Only the GM crops that have passed a “safety assessment” may be distributed within Japan. More than other products, it is especially required to confirm whether or not GM ingredients used in imported foods have passed the assessment.
Points discussed at the meeting
It’s been 15 years since the new GM labeling system was implemented in Japan. Meanwhile, techniques for GMO analysis, such as for DNA, may have been further improved and the actual situation concerning the distribution of GM products may have also changed due to the increase in GMO acreage. Thus, the first meeting reviewed the current situation.
Various documents were distributed at the meeting, but we have gathered a selection of quotes that plainly sum up the agenda as follows:
“While Japan’s soybean imports declined in 2015 compared to 1998 due mainly to an increase in the international price, the United States remained Japan’s largest supplier of soybeans and corn for both years. In the United States, the acreage share for GM crops (both soybeans and corn) has expanded from about 25 percent to more than 90 percent over 17 years.
As for rapeseed (canola), Canada was Japan’s largest supplier both in 1998 and 2015, and Canada’s acreage share for GM crops over 17 years has also expanded from less than 40 percent to 90 percent.”
“In Japan, a GM food item in which DNA changes are undetectable in the final product is not subject to mandatory labeling, as is the case with Korea and Australia. In the EU, GM information must be included on the food label, irrespective of the detectability of DNA modification.
The threshold level for the unintentional presence of GM material differs by countries: Japan 5 %, EU 0.9%. As for the USA, details are currently not available.”
|DNA OR PROTEIN IS DETECTABLE||DNA OR PROTEIN IS UNDETECTABLE||THRESHOLDS FOR UNINTENTIONAL GM PRESENCE||(TARGETED INGREDIENTS) SCOPE OF APPLICATION|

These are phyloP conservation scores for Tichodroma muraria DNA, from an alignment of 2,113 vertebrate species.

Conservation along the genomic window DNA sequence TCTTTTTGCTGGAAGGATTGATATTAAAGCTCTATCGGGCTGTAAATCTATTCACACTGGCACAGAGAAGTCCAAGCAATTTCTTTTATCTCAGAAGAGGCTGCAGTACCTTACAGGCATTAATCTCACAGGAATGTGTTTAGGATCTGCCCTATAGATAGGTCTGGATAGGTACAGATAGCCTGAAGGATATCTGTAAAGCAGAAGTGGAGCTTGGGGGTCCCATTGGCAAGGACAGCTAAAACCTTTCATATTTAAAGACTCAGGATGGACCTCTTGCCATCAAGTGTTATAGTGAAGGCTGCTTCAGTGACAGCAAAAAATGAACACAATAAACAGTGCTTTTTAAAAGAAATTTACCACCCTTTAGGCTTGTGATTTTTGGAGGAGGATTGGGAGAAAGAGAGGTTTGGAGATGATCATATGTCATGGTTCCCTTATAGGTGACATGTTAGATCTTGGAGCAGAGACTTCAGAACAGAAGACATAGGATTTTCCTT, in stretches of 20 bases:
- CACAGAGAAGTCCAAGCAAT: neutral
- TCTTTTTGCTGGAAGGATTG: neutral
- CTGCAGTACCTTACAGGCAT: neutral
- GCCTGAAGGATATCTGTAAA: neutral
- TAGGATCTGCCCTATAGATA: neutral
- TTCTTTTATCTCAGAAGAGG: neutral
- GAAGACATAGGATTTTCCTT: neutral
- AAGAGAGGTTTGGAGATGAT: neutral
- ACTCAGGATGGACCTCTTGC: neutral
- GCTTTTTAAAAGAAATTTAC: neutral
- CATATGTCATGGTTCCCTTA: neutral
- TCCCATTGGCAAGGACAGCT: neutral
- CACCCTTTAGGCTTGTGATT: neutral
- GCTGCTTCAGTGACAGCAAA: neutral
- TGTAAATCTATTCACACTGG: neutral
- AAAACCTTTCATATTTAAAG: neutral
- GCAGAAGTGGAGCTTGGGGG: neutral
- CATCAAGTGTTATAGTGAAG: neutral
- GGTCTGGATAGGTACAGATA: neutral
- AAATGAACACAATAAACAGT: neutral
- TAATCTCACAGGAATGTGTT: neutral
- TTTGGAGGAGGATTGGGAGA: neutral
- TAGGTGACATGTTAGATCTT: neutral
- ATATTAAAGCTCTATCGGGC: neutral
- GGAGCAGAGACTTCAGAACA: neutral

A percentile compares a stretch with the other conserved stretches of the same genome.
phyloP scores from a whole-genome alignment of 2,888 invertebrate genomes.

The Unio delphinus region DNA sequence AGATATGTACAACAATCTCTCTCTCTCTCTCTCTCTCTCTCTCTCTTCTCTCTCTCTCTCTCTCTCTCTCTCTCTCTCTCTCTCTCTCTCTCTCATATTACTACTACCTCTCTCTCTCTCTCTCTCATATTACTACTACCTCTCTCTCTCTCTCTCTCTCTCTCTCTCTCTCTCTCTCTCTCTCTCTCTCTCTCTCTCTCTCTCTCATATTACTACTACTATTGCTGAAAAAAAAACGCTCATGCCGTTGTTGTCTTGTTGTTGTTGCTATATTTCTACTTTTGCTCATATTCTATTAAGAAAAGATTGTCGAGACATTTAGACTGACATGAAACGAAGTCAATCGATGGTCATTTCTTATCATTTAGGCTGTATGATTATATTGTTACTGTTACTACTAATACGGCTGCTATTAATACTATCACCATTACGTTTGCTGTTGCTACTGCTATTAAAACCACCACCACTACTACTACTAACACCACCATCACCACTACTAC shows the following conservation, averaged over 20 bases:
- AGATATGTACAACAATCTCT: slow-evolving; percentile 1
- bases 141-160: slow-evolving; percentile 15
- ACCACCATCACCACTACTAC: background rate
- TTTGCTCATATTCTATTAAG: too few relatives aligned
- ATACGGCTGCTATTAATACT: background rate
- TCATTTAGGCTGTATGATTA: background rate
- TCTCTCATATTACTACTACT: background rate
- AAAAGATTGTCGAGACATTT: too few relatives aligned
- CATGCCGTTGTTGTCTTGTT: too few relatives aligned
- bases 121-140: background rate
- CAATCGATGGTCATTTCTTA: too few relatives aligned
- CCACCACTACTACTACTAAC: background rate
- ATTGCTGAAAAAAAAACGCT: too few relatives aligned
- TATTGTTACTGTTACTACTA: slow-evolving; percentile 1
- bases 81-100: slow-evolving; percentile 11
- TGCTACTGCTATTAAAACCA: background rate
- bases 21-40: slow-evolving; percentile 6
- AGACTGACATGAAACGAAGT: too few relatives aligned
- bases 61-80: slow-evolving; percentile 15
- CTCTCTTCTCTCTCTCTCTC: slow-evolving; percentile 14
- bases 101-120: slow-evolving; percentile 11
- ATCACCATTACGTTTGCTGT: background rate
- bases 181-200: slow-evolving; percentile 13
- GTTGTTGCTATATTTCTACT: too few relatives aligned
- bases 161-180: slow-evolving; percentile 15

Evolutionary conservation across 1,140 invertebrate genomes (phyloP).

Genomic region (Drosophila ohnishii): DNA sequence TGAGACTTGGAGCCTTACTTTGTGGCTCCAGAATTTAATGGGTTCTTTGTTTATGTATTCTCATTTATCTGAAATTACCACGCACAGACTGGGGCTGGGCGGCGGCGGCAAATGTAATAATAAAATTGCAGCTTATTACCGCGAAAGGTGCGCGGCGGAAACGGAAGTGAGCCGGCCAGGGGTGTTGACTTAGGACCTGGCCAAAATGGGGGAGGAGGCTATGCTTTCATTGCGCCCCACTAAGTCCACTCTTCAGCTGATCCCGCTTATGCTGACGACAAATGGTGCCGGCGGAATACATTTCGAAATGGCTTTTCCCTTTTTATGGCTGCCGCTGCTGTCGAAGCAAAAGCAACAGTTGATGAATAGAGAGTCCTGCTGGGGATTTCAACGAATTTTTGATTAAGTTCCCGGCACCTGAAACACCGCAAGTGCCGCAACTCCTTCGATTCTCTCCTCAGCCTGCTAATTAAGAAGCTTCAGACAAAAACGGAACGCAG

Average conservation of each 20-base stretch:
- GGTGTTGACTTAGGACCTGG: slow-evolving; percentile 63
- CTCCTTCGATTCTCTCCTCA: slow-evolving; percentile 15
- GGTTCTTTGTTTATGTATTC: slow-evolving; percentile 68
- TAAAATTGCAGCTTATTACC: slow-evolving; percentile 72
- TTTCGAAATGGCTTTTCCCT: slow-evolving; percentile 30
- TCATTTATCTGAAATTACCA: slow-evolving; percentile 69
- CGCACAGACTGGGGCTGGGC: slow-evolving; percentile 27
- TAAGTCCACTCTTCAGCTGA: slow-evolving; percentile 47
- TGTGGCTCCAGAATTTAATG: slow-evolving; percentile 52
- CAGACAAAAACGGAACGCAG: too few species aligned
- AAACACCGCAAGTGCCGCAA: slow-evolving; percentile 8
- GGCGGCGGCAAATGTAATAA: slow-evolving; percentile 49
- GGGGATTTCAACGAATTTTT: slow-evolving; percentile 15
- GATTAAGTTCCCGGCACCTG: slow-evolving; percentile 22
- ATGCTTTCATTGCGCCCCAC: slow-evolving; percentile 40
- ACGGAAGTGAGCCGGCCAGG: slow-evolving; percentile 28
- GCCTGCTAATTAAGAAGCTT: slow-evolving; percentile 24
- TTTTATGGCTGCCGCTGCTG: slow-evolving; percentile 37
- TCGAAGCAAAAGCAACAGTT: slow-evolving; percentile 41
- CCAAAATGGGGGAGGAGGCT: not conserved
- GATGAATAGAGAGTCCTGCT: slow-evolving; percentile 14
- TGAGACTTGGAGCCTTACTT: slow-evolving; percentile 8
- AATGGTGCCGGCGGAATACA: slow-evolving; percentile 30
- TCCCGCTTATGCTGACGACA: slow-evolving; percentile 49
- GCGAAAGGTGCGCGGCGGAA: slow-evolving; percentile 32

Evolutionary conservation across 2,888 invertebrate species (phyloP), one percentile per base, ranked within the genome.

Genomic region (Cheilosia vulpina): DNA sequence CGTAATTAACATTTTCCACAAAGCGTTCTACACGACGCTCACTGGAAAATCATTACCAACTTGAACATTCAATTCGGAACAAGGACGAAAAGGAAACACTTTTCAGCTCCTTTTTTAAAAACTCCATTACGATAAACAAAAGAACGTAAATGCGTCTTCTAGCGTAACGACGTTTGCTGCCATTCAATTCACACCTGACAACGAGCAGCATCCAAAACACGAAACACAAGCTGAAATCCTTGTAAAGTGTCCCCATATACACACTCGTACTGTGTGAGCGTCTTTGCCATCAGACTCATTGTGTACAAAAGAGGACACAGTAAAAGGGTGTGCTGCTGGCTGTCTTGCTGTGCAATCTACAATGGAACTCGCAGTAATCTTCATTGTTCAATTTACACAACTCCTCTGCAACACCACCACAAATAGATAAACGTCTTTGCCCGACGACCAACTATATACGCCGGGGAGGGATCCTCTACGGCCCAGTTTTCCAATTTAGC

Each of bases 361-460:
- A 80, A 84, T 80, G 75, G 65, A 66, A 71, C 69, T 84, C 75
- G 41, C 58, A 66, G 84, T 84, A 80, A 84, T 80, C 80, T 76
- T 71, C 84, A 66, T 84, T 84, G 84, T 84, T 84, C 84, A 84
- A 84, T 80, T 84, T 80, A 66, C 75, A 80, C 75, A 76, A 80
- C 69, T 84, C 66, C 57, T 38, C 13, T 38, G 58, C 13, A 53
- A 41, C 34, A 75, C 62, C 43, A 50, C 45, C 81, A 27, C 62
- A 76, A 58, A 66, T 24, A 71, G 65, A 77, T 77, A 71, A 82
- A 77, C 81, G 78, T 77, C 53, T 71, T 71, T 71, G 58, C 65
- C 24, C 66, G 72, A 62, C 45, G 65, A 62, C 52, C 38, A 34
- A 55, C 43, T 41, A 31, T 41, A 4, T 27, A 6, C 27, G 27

|JAPAN||〇||N/A||5%||Ingredients that are ranked within the top three constituents in terms of the ratio of weight they occupy, and the weight ratios of which account for 5% or more of the total.|
|SOUTH KOREA||〇||N/A||3%||All ingredients|
|AUSTRALIA/NEW ZEALAND||〇||N/A||1%||No requirements|
Source: “Document 2 – Situation of the labeling system for GM food products”
Agendas and Schedule
We have listed potential agenda topics likely to be discussed below:
- The GM labeling system is not well known among Japanese consumers.
- Only “GM-Free” claims (voluntary labeling) are widely marketed.
- A lack of information and understanding about the safety of GM foods.
- Lowering the threshold for unintentional GM presence can significantly affect consumers.
Public hearings for consumers and businesses such as manufacturers and distributors to comment on the labeling system are scheduled to be held. The proposal is expected to be finalized at the end of the business year (Mar. 2018). We will regularly review information issued from these series of scheduled discussions on GM labeling, and hopefully that will give us an opportunity to guess what will be the future requirements of this system.
Discussions on the labeling system for genetically modified food (CAA)